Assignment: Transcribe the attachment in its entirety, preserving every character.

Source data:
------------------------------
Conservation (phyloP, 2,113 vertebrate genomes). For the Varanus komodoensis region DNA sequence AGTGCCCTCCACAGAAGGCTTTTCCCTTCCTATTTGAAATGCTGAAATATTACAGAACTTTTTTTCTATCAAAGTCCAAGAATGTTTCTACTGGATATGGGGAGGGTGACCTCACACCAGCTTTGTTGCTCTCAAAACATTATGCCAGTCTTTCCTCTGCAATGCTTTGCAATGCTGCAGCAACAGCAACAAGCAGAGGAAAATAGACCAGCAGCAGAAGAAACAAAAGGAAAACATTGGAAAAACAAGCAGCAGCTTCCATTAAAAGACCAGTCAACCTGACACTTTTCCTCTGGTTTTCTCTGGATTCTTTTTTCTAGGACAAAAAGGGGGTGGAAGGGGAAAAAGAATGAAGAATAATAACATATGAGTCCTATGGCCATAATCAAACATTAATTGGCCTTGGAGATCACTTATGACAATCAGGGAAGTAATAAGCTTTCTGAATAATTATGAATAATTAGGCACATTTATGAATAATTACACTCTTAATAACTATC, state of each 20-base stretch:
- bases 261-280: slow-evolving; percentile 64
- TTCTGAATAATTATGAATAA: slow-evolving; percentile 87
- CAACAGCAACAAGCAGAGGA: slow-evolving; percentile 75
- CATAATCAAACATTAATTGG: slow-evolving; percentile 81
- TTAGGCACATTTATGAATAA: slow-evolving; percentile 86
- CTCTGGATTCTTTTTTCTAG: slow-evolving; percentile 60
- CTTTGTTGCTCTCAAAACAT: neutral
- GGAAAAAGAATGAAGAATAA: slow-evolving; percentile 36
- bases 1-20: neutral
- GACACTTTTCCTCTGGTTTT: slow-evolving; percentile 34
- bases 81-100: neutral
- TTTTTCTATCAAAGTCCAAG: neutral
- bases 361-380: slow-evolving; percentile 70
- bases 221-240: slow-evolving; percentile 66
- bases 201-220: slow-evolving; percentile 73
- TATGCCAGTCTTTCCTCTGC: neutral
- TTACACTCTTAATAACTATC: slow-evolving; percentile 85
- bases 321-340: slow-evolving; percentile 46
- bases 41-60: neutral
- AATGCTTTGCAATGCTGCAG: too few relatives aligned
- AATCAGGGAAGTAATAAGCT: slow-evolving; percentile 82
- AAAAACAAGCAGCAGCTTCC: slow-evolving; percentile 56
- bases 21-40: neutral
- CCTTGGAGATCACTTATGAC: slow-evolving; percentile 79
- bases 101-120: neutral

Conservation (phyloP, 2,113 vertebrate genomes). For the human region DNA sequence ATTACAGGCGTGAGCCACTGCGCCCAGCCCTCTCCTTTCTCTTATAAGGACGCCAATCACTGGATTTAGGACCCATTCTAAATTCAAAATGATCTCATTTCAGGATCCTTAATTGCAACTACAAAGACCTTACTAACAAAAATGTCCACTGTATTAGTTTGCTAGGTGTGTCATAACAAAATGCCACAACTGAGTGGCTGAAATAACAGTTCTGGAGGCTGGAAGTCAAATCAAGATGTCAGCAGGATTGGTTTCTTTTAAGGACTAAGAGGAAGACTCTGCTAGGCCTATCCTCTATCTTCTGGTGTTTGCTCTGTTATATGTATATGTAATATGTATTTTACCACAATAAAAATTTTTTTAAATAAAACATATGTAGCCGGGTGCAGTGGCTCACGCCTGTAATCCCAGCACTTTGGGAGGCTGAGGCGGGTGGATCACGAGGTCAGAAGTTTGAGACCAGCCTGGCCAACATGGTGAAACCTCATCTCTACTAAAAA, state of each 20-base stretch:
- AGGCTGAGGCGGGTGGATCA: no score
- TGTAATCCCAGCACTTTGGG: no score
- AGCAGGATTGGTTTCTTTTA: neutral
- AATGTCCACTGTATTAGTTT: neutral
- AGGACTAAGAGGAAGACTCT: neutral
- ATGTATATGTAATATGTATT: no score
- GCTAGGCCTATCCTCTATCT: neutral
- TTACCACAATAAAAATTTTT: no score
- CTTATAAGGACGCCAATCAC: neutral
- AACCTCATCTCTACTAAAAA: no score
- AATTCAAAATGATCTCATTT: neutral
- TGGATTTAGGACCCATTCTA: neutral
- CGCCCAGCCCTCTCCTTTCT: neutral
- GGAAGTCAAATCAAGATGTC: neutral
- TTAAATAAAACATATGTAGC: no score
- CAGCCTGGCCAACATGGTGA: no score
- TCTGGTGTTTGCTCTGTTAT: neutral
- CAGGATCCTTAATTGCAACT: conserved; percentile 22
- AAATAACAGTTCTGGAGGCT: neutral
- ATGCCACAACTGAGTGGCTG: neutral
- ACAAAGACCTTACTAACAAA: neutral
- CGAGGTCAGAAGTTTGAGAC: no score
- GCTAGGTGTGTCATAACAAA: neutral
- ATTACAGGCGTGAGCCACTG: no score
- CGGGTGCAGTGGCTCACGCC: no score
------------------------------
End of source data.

Conservation (phyloP, 2,113 vertebrate genomes). For the Varanus komodoensis region DNA sequence AGTGCCCTCCACAGAAGGCTTTTCCCTTCCTATTTGAAATGCTGAAATATTACAGAACTTTTTTTCTATCAAAGTCCAAGAATGTTTCTACTGGATATGGGGAGGGTGACCTCACACCAGCTTTGTTGCTCTCAAAACATTATGCCAGTCTTTCCTCTGCAATGCTTTGCAATGCTGCAGCAACAGCAACAAGCAGAGGAAAATAGACCAGCAGCAGAAGAAACAAAAGGAAAACATTGGAAAAACAAGCAGCAGCTTCCATTAAAAGACCAGTCAACCTGACACTTTTCCTCTGGTTTTCTCTGGATTCTTTTTTCTAGGACAAAAAGGGGGTGGAAGGGGAAAAAGAATGAAGAATAATAACATATGAGTCCTATGGCCATAATCAAACATTAATTGGCCTTGGAGATCACTTATGACAATCAGGGAAGTAATAAGCTTTCTGAATAATTATGAATAATTAGGCACATTTATGAATAATTACACTCTTAATAACTATC, state of each 20-base stretch:
- bases 261-280: slow-evolving; percentile 64
- TTCTGAATAATTATGAATAA: slow-evolving; percentile 87
- CAACAGCAACAAGCAGAGGA: slow-evolving; percentile 75
- CATAATCAAACATTAATTGG: slow-evolving; percentile 81
- TTAGGCACATTTATGAATAA: slow-evolving; percentile 86
- CTCTGGATTCTTTTTTCTAG: slow-evolving; percentile 60
- CTTTGTTGCTCTCAAAACAT: neutral
- GGAAAAAGAATGAAGAATAA: slow-evolving; percentile 36
- bases 1-20: neutral
- GACACTTTTCCTCTGGTTTT: slow-evolving; percentile 34
- bases 81-100: neutral
- TTTTTCTATCAAAGTCCAAG: neutral
- bases 361-380: slow-evolving; percentile 70
- bases 221-240: slow-evolving; percentile 66
- bases 201-220: slow-evolving; percentile 73
- TATGCCAGTCTTTCCTCTGC: neutral
- TTACACTCTTAATAACTATC: slow-evolving; percentile 85
- bases 321-340: slow-evolving; percentile 46
- bases 41-60: neutral
- AATGCTTTGCAATGCTGCAG: too few relatives aligned
- AATCAGGGAAGTAATAAGCT: slow-evolving; percentile 82
- AAAAACAAGCAGCAGCTTCC: slow-evolving; percentile 56
- bases 21-40: neutral
- CCTTGGAGATCACTTATGAC: slow-evolving; percentile 79
- bases 101-120: neutral

Conservation (phyloP, 2,113 vertebrate genomes). For the human region DNA sequence ATTACAGGCGTGAGCCACTGCGCCCAGCCCTCTCCTTTCTCTTATAAGGACGCCAATCACTGGATTTAGGACCCATTCTAAATTCAAAATGATCTCATTTCAGGATCCTTAATTGCAACTACAAAGACCTTACTAACAAAAATGTCCACTGTATTAGTTTGCTAGGTGTGTCATAACAAAATGCCACAACTGAGTGGCTGAAATAACAGTTCTGGAGGCTGGAAGTCAAATCAAGATGTCAGCAGGATTGGTTTCTTTTAAGGACTAAGAGGAAGACTCTGCTAGGCCTATCCTCTATCTTCTGGTGTTTGCTCTGTTATATGTATATGTAATATGTATTTTACCACAATAAAAATTTTTTTAAATAAAACATATGTAGCCGGGTGCAGTGGCTCACGCCTGTAATCCCAGCACTTTGGGAGGCTGAGGCGGGTGGATCACGAGGTCAGAAGTTTGAGACCAGCCTGGCCAACATGGTGAAACCTCATCTCTACTAAAAA, state of each 20-base stretch:
- AGGCTGAGGCGGGTGGATCA: no score
- TGTAATCCCAGCACTTTGGG: no score
- AGCAGGATTGGTTTCTTTTA: neutral
- AATGTCCACTGTATTAGTTT: neutral
- AGGACTAAGAGGAAGACTCT: neutral
- ATGTATATGTAATATGTATT: no score
- GCTAGGCCTATCCTCTATCT: neutral
- TTACCACAATAAAAATTTTT: no score
- CTTATAAGGACGCCAATCAC: neutral
- AACCTCATCTCTACTAAAAA: no score
- AATTCAAAATGATCTCATTT: neutral
- TGGATTTAGGACCCATTCTA: neutral
- CGCCCAGCCCTCTCCTTTCT: neutral
- GGAAGTCAAATCAAGATGTC: neutral
- TTAAATAAAACATATGTAGC: no score
- CAGCCTGGCCAACATGGTGA: no score
- TCTGGTGTTTGCTCTGTTAT: neutral
- CAGGATCCTTAATTGCAACT: conserved; percentile 22
- AAATAACAGTTCTGGAGGCT: neutral
- ATGCCACAACTGAGTGGCTG: neutral
- ACAAAGACCTTACTAACAAA: neutral
- CGAGGTCAGAAGTTTGAGAC: no score
- GCTAGGTGTGTCATAACAAA: neutral
- ATTACAGGCGTGAGCCACTG: no score
- CGGGTGCAGTGGCTCACGCC: no score